CHICAGO (AP) — Gov. Pat Quinn has raised questions about his Republican rival's ethics in business dealings during a gubernatorial re-election bid that's expected to be one of the toughest and most expensive nationwide.
Quinn, a Chicago Democrat seeking a second full term, faces a challenge from venture capitalist Bruce Rauner of Winnetka. Rauner, who focused on fighting "government union bosses" as a key campaign theme, emerged from a competitive four-way GOP primary last week.
The governor has already set up the campaign as a "clash of values," by calling attention to Rauner's personal wealth and pointing out his changing stance on the minimum wage. Quinn wants to raise Illinois' rate of $8.25 to at least $10. Rauner initially said he wanted to cut Illinois' rate, then said he'd raise it under certain circumstances.
Now Quinn is focusing on Rauner's business dealings and money, according to a Sunday Chicago Sun-Times (http://bit.ly/NGi5Rc ) story.
Focusing on Rauner's business experience isn't new. Rauner's past work at GTCR — a Chicago-based investment firm — was the subject of attacks during the GOP primary. That included questions raised in debates and ads funded by labor unions who oppose Rauner.
Some scrutiny focused on Stuart Levine, who was convicted in former Gov. Rod Blagojevich's corruption scandal. Several media outlets reported Levine was making money from a company partially owned by GTCR while the company was soliciting state pension investment business. Levine was on the board of a state retirement system, and GTCR eventually received tens of millions in business with the system.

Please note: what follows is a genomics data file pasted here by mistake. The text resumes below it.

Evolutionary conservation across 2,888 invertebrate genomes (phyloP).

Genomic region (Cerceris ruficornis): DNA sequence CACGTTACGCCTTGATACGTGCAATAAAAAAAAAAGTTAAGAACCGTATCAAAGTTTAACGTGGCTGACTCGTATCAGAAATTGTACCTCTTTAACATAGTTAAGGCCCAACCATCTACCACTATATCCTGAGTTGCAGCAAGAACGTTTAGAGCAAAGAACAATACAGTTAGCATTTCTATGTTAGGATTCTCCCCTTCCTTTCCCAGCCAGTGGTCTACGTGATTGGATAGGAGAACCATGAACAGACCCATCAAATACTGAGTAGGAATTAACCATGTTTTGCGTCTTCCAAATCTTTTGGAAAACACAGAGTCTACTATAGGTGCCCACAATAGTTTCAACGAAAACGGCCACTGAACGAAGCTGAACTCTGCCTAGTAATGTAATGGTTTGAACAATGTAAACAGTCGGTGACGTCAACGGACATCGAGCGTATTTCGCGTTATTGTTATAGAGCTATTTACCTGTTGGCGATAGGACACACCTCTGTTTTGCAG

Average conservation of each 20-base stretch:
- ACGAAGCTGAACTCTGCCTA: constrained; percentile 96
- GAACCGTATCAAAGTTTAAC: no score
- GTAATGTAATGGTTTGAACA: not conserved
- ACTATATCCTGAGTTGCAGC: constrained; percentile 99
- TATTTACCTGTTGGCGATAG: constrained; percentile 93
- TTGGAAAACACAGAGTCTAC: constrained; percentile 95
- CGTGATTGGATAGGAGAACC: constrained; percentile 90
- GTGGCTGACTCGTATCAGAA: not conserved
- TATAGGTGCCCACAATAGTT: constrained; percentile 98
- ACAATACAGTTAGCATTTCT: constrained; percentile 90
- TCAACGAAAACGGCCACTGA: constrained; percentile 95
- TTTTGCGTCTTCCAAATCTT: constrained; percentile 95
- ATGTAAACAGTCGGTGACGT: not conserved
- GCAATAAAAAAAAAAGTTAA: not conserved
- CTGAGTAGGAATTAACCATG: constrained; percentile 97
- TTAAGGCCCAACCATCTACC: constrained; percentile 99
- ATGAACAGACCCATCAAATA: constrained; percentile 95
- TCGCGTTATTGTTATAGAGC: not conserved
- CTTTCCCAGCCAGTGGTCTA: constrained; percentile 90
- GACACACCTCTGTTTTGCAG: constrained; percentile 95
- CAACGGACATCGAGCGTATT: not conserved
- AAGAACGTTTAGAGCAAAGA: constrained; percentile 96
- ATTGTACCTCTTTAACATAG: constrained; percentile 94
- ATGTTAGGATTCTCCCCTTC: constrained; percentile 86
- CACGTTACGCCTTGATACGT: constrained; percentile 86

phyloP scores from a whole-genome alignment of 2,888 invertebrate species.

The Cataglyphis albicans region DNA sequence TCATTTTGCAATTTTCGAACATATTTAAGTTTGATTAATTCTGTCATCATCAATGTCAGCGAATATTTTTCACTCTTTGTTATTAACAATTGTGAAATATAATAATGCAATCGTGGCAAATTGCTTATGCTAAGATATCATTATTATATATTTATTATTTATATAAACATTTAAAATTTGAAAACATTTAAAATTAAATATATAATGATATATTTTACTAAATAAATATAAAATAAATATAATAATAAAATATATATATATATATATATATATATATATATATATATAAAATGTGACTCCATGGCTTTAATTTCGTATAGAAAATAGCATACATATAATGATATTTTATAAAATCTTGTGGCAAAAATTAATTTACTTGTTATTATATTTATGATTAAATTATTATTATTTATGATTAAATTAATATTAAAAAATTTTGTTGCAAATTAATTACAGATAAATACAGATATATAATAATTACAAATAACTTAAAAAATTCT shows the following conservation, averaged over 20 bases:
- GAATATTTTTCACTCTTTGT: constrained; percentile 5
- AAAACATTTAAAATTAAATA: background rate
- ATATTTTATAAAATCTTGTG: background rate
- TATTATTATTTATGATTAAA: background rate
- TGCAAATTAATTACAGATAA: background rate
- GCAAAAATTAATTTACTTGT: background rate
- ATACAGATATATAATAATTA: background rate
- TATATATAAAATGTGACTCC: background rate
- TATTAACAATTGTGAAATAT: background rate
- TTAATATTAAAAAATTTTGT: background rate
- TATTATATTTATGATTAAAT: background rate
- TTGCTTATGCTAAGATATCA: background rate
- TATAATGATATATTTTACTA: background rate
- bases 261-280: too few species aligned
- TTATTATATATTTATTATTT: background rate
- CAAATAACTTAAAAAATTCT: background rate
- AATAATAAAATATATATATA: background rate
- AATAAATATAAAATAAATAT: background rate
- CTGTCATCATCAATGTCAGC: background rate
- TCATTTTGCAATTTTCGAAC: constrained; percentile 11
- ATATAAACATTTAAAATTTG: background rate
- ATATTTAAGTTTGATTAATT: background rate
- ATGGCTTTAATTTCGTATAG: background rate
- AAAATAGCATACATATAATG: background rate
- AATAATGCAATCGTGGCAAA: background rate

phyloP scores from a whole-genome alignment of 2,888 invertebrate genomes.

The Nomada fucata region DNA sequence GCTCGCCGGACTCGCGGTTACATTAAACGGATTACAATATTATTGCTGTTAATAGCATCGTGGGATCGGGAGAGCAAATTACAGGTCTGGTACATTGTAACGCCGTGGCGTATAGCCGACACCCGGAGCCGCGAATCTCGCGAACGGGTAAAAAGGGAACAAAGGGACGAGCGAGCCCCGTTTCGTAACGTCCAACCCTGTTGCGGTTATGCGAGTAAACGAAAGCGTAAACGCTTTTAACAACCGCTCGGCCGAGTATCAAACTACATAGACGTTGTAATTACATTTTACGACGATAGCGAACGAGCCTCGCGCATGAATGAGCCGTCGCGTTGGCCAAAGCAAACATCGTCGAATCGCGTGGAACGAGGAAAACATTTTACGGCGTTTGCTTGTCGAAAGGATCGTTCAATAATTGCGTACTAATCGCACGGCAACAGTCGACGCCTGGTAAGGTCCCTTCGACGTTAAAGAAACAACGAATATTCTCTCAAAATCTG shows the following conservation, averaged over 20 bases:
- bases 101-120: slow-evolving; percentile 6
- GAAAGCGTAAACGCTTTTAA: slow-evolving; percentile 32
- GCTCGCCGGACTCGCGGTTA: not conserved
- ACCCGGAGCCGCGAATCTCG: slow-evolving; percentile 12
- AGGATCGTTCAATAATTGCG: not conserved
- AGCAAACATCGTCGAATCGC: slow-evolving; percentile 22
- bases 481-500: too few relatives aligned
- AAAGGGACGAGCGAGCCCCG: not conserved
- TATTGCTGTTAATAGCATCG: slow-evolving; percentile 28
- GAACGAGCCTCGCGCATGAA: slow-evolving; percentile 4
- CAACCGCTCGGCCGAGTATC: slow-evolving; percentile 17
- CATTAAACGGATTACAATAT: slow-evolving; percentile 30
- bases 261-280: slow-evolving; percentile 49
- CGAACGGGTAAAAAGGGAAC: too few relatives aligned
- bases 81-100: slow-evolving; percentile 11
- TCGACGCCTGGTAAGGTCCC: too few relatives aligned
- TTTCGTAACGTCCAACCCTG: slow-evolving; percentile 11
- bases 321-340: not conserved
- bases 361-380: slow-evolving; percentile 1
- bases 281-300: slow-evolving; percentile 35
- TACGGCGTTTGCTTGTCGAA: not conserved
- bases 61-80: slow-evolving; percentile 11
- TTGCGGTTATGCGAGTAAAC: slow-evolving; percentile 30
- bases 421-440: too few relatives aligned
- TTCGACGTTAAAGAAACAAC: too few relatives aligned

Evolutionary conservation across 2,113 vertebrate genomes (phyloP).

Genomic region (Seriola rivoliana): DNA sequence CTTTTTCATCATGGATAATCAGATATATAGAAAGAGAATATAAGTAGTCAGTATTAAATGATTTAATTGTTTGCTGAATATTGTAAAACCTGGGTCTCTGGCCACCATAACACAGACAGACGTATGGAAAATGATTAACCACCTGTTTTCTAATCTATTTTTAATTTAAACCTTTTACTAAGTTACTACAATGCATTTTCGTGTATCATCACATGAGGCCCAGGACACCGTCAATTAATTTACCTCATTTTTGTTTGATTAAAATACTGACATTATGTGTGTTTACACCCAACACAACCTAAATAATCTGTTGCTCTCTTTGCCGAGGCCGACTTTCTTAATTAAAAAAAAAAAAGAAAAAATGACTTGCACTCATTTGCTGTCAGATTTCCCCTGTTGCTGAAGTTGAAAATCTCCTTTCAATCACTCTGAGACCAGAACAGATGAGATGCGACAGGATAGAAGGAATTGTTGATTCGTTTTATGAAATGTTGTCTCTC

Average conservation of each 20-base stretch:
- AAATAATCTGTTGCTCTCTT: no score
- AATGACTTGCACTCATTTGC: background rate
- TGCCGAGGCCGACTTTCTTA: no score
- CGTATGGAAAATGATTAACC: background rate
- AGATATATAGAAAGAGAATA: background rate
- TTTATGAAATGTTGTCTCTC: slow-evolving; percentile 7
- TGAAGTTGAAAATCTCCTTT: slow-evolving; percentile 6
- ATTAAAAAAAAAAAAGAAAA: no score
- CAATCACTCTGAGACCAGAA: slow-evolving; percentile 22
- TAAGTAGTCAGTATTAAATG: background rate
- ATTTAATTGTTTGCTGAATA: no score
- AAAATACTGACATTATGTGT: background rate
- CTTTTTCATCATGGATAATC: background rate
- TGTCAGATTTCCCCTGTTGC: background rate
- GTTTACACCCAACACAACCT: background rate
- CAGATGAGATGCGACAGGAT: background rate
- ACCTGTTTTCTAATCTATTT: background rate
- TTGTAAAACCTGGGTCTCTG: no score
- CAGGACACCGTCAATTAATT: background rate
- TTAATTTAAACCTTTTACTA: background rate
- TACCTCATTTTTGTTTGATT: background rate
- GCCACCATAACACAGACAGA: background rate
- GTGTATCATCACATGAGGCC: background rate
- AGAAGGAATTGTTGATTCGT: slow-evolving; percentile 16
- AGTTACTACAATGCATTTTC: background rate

Rauner has said that GTCR didn't have any involvement with Levine and that GTCR got the pension business because it did an "outstanding" job.
But Quinn said Rauner had a "fiduciary duty" to disclose what he considered a conflict.
"The firm really has, in my view, an ethical duty to return the money to the public," Quinn told the newspaper. "There is no excuse for not knowing that is an ethical breach. ... The explanations, the alibis that were voiced in the primary, are totally insufficient."
Rauner's campaign accused Quinn of playing "political games" and blasted his signing of a pension overhaul cutting benefits for state employees and retirees. Quinn has cited the new pension law as one of his biggest achievements.
"Bruce and GTCR have provided Illinois retirees and teachers with tremendous returns, helping secure them a better a retirement. That's why they were hired," Rauner campaign spokesman Mike Schrimpf told the newspaper.
Rauner won the GOP primary in a closer-than-expected contest over state Sen. Kirk Dillard, who won endorsements from several unions. Quinn easily captured the Democratic nomination over a lesser-known challenger.
Rauner raised more than $14 million in the Republican primary, including more than $6 million of his own money. Quinn has raised millions, with more than $4.5 million in his campaign account.
Quinn said he's ready for the November election and cited his past as a political reformer who's had experience with "everyday people" by helping collect numerous signatures for ballot initiatives.
"I'm a people person, always have been. I don't think anybody is going to out-campaign me when it comes to interacting with everyday people," he said.